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Next Generation Insect Chemical Ecology

This is the preliminary home page for the Max Planck Center: next Generation Insect Chemical Ecology (nGICE) with the official opening January 2020.

A Max Planck Center is not a building, it is a high level cooperation between the Max Planck Society and Universities abroad. The purpose is to allocate complementary resources, such as scientific expertise, techniques and equipment, to an urgent research field during 5 years. All partners contribute equally to the funding. The nGICE Center focuses on a better understanding of the consequences of global change on insect ecosystem services, outbreaks of invasive insect species and the spread of disease vectors into Europe through the lens of insect chemical communication systems. 

Background:
In the recent years of the Anthropocene era, there have been increasingly unexpected changes in insect distribution and behaviour: bark beetles spread north in Europe and cross the Rocky mountains in Canada and USA, and attack new hosts; mosquitoes change their distribution and behaviour increasing the spread of disease into new areas; and pest insects in general expand to new territories and crops. Disturbingly, along with the general decline of insect biomass across Europe, pollinators are decreasing in abundance, while outbreaks of tropical vector-borne diseases are becoming more frequent due to a warmer climate. In the perspective of evolution, changes are happening on an extremely rapid time scale. These new phenomena have, and will continue to have, strong effects on global ecology, agriculture and public health.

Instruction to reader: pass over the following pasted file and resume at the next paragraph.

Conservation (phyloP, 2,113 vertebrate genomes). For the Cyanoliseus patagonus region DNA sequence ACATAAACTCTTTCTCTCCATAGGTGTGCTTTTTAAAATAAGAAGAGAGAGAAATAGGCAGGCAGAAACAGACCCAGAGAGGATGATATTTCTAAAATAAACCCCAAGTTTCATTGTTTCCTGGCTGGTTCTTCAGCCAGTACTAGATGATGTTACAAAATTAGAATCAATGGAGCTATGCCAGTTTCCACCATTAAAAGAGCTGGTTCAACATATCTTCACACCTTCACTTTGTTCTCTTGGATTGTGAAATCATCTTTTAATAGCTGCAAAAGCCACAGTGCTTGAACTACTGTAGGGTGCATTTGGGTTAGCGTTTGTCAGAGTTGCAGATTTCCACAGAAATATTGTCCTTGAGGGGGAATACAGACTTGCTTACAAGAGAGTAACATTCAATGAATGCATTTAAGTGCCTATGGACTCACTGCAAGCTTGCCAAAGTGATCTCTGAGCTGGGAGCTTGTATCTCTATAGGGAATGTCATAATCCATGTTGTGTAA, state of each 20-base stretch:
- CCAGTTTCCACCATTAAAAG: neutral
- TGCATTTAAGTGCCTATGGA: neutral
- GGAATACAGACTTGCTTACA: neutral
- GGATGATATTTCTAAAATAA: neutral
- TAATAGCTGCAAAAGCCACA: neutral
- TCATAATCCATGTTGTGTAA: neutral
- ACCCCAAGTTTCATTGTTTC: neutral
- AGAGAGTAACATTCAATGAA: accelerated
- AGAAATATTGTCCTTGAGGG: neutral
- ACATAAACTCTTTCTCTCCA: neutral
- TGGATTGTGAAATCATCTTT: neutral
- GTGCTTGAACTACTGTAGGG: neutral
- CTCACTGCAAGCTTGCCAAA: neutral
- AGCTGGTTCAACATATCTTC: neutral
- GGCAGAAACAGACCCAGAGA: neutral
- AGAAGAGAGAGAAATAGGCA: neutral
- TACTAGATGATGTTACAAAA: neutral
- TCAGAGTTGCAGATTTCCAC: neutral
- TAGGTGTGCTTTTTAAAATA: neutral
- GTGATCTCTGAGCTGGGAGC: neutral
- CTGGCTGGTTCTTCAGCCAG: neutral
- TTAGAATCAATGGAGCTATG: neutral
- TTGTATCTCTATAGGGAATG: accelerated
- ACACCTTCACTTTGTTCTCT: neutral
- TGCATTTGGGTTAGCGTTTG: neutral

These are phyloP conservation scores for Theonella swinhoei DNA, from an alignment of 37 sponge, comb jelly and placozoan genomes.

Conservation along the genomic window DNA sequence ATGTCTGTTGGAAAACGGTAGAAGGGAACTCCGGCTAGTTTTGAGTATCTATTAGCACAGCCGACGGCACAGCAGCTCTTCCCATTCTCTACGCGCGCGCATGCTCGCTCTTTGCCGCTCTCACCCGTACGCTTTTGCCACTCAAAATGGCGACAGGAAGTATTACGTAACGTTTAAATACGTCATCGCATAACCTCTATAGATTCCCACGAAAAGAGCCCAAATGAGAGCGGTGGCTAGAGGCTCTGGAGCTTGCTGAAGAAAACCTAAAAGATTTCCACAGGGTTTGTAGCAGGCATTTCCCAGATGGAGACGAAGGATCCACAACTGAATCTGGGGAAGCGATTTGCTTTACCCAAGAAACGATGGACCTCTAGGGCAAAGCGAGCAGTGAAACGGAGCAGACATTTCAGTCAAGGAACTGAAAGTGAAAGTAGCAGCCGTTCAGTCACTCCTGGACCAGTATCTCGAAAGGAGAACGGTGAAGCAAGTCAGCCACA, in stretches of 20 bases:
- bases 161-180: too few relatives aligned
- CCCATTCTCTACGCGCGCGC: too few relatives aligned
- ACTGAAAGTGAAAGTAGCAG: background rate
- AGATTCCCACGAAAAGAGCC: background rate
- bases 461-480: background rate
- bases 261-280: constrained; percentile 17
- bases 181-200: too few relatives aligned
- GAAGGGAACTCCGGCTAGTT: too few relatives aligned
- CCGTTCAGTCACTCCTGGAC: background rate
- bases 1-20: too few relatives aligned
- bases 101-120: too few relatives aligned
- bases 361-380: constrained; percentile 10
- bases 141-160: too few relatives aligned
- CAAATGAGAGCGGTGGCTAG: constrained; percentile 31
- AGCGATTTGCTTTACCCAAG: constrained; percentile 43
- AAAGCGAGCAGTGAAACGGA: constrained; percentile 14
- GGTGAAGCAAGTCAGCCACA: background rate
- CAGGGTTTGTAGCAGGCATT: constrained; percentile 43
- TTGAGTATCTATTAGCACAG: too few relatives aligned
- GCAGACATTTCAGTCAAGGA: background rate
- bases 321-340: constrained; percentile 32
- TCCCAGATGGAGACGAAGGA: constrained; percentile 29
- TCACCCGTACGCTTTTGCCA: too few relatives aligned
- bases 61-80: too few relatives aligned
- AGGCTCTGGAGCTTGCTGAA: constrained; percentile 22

The overall aim of the Max Planck Center on next Generation Insect Chemical Ecology (nGICE)  is to understand the consequences of global change on insect ecosystem services, outbreaks of invasive insect species and the spread of disease vectors into Europe through the lens of insect chemical communication systems.

  • We will define the immediate, the second order and core/stable traits that follow the system perturbation instigated by global change over different time scales.
  • We will study the adaptive plasticity and effect of host shift from the evolution of chemosensory genes to that of chemical communication systems.
  • We will develop a more fundamental and predictive framework for the study of global effects on insect chemical ecology.

The Max Planck Center next Generation Insect Chemical Ecology (nGICE) has been made possible by the complementary and synergistic expertise, technology and model systems available at three world-leading centres for chemical ecology. Together, we will reach a critical mass of competence, techniques, and equipment to efficiently establish and implement the proposed novel research programme. The scope of the platform will also allow effective education of graduate students and junior scientists concerning the broader challenges faced by insects in the background of global change, build a network of next generation chemical ecologists, facilitate their internationalization through the exchange among the partners and train them in both research and popular science communication.